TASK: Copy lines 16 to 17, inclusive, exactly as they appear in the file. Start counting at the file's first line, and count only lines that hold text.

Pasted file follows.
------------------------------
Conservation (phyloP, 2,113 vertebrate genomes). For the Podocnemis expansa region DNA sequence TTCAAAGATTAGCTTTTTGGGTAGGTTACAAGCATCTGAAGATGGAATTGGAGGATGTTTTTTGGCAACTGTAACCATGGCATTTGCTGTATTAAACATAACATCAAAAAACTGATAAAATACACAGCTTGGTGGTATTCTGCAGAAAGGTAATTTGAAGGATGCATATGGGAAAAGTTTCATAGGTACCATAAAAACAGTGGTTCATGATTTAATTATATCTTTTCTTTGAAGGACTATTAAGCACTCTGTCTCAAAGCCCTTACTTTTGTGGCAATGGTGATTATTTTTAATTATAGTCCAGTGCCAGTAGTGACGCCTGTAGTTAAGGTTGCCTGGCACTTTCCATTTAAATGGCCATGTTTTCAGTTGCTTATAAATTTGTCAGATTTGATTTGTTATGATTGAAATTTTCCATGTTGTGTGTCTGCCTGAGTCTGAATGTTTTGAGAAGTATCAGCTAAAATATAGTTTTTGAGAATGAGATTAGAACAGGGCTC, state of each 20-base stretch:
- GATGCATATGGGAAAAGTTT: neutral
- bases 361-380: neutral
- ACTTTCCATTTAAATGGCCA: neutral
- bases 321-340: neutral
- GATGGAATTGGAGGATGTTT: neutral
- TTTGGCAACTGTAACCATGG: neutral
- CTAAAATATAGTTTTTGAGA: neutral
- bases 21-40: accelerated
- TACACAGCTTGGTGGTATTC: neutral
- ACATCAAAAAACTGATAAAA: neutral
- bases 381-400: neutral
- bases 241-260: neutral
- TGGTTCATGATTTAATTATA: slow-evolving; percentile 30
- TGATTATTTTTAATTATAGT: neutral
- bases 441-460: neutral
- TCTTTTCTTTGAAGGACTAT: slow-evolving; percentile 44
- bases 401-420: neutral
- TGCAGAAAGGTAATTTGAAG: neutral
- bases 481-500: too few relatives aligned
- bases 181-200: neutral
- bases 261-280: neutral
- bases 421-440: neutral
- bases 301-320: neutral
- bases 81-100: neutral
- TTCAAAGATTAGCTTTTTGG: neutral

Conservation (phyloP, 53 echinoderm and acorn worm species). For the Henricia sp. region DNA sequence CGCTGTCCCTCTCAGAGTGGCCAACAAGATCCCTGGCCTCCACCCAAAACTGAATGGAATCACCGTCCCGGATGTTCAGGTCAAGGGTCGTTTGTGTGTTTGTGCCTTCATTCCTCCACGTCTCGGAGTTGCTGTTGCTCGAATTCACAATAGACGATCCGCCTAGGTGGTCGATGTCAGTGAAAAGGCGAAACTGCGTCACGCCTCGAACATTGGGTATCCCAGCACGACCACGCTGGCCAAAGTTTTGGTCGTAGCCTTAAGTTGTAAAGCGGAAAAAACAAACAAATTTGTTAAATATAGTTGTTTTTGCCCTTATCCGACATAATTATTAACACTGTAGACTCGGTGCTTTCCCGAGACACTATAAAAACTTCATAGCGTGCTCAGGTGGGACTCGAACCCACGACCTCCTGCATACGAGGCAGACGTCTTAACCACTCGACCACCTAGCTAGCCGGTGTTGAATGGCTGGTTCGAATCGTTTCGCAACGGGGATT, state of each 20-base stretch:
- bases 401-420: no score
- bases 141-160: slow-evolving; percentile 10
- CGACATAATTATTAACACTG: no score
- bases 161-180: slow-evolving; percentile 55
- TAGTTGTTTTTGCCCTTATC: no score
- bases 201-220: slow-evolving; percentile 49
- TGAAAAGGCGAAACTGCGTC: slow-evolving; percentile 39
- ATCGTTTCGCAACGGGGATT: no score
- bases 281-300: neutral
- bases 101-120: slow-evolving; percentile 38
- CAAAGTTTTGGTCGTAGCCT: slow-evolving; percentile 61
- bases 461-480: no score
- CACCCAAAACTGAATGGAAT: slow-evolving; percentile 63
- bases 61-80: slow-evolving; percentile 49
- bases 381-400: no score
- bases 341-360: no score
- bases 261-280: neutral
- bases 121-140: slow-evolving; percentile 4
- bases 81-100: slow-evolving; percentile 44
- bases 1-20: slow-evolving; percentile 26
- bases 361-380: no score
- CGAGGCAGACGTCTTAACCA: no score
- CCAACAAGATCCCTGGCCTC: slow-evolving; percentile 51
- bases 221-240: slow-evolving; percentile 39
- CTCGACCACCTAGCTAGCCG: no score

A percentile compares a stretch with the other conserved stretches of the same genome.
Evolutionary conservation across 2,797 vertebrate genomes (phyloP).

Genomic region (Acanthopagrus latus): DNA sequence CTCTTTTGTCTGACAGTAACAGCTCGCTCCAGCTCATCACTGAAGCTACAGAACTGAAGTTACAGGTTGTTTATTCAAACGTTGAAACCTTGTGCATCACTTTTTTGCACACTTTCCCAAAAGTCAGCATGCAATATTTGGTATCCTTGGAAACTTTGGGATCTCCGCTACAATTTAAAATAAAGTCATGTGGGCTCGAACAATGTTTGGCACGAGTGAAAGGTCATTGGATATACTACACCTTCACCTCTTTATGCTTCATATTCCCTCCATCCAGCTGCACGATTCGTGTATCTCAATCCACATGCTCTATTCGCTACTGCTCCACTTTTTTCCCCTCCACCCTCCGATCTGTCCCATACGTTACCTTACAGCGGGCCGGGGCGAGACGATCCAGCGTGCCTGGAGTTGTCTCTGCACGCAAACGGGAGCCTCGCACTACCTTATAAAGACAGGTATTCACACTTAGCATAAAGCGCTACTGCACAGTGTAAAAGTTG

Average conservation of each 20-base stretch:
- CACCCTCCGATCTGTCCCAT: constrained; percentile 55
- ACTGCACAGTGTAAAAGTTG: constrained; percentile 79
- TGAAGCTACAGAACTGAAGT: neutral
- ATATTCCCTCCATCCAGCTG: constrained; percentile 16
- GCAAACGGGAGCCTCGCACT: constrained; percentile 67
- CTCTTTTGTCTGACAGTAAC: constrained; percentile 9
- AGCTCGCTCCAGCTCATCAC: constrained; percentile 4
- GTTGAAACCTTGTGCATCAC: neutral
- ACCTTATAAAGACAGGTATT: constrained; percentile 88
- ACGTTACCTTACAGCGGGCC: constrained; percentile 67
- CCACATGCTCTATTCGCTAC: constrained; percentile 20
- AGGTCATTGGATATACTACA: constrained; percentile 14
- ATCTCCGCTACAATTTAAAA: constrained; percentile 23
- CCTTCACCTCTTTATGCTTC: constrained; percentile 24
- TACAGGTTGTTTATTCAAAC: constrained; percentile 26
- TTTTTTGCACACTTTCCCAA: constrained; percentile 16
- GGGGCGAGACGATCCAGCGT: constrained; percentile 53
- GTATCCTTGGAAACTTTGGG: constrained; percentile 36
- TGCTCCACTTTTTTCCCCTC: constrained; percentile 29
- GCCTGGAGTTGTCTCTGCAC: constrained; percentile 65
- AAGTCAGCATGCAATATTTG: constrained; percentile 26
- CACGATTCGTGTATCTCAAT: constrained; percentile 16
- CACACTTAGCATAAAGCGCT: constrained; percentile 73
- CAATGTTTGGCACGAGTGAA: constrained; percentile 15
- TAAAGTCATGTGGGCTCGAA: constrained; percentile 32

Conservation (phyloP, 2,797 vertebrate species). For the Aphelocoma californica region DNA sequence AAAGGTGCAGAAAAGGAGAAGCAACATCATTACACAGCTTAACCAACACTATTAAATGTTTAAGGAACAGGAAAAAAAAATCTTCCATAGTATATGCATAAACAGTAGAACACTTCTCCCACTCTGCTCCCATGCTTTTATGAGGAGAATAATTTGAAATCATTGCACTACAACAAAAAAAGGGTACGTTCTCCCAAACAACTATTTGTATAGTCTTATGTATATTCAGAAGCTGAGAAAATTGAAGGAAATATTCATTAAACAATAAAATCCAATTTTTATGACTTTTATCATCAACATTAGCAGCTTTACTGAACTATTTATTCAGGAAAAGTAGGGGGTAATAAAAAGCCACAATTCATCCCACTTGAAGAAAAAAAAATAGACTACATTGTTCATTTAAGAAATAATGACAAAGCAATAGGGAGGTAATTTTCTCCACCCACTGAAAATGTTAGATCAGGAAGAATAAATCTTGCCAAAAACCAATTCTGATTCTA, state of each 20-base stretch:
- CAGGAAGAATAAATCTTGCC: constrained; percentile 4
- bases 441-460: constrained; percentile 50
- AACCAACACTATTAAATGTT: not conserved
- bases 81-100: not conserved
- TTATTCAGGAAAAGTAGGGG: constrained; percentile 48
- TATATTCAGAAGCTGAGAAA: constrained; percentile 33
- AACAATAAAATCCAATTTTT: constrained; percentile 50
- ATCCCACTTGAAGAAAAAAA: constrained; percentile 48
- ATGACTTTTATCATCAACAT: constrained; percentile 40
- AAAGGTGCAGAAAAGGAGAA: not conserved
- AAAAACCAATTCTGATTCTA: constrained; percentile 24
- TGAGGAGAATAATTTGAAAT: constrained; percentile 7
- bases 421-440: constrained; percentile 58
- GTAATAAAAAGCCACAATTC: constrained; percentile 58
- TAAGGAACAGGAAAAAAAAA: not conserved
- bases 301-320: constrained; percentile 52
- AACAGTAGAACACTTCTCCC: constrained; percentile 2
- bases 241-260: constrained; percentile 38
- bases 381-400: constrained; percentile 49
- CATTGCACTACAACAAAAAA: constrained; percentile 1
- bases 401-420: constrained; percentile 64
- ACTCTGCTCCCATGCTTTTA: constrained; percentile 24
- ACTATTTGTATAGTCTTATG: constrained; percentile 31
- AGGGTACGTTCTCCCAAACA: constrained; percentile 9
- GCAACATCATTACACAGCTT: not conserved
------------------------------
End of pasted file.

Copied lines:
- bases 441-460: neutral
- TCTTTTCTTTGAAGGACTAT: slow-evolving; percentile 44